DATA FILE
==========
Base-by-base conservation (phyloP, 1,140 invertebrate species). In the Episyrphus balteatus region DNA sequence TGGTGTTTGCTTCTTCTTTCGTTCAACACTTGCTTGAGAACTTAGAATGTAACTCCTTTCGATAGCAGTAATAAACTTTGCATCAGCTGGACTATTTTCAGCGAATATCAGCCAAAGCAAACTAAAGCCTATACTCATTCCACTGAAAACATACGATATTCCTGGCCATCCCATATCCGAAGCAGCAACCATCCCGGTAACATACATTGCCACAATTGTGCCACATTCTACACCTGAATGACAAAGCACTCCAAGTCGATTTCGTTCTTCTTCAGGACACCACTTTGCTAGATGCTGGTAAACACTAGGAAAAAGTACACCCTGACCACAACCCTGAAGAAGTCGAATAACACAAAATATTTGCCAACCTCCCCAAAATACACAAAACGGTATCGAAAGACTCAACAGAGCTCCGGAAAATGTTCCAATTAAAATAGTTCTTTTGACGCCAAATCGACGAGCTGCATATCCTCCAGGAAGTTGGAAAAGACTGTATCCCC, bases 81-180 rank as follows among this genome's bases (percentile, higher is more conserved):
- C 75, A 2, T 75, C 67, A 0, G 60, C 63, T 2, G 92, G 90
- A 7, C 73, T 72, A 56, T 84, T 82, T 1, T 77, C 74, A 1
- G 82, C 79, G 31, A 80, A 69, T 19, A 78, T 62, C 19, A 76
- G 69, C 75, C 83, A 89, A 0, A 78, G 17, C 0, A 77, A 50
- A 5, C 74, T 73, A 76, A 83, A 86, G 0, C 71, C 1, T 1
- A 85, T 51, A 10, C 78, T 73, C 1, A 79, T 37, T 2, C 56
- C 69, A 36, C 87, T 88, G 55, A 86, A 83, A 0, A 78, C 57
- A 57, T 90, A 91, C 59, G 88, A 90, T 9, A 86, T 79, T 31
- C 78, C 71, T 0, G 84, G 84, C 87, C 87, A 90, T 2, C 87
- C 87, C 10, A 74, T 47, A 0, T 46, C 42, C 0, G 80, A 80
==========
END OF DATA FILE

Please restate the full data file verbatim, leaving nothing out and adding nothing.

Base-by-base conservation (phyloP, 1,140 invertebrate species). In the Episyrphus balteatus region DNA sequence TGGTGTTTGCTTCTTCTTTCGTTCAACACTTGCTTGAGAACTTAGAATGTAACTCCTTTCGATAGCAGTAATAAACTTTGCATCAGCTGGACTATTTTCAGCGAATATCAGCCAAAGCAAACTAAAGCCTATACTCATTCCACTGAAAACATACGATATTCCTGGCCATCCCATATCCGAAGCAGCAACCATCCCGGTAACATACATTGCCACAATTGTGCCACATTCTACACCTGAATGACAAAGCACTCCAAGTCGATTTCGTTCTTCTTCAGGACACCACTTTGCTAGATGCTGGTAAACACTAGGAAAAAGTACACCCTGACCACAACCCTGAAGAAGTCGAATAACACAAAATATTTGCCAACCTCCCCAAAATACACAAAACGGTATCGAAAGACTCAACAGAGCTCCGGAAAATGTTCCAATTAAAATAGTTCTTTTGACGCCAAATCGACGAGCTGCATATCCTCCAGGAAGTTGGAAAAGACTGTATCCCC, bases 81-180 rank as follows among this genome's bases (percentile, higher is more conserved):
- C 75, A 2, T 75, C 67, A 0, G 60, C 63, T 2, G 92, G 90
- A 7, C 73, T 72, A 56, T 84, T 82, T 1, T 77, C 74, A 1
- G 82, C 79, G 31, A 80, A 69, T 19, A 78, T 62, C 19, A 76
- G 69, C 75, C 83, A 89, A 0, A 78, G 17, C 0, A 77, A 50
- A 5, C 74, T 73, A 76, A 83, A 86, G 0, C 71, C 1, T 1
- A 85, T 51, A 10, C 78, T 73, C 1, A 79, T 37, T 2, C 56
- C 69, A 36, C 87, T 88, G 55, A 86, A 83, A 0, A 78, C 57
- A 57, T 90, A 91, C 59, G 88, A 90, T 9, A 86, T 79, T 31
- C 78, C 71, T 0, G 84, G 84, C 87, C 87, A 90, T 2, C 87
- C 87, C 10, A 74, T 47, A 0, T 46, C 42, C 0, G 80, A 80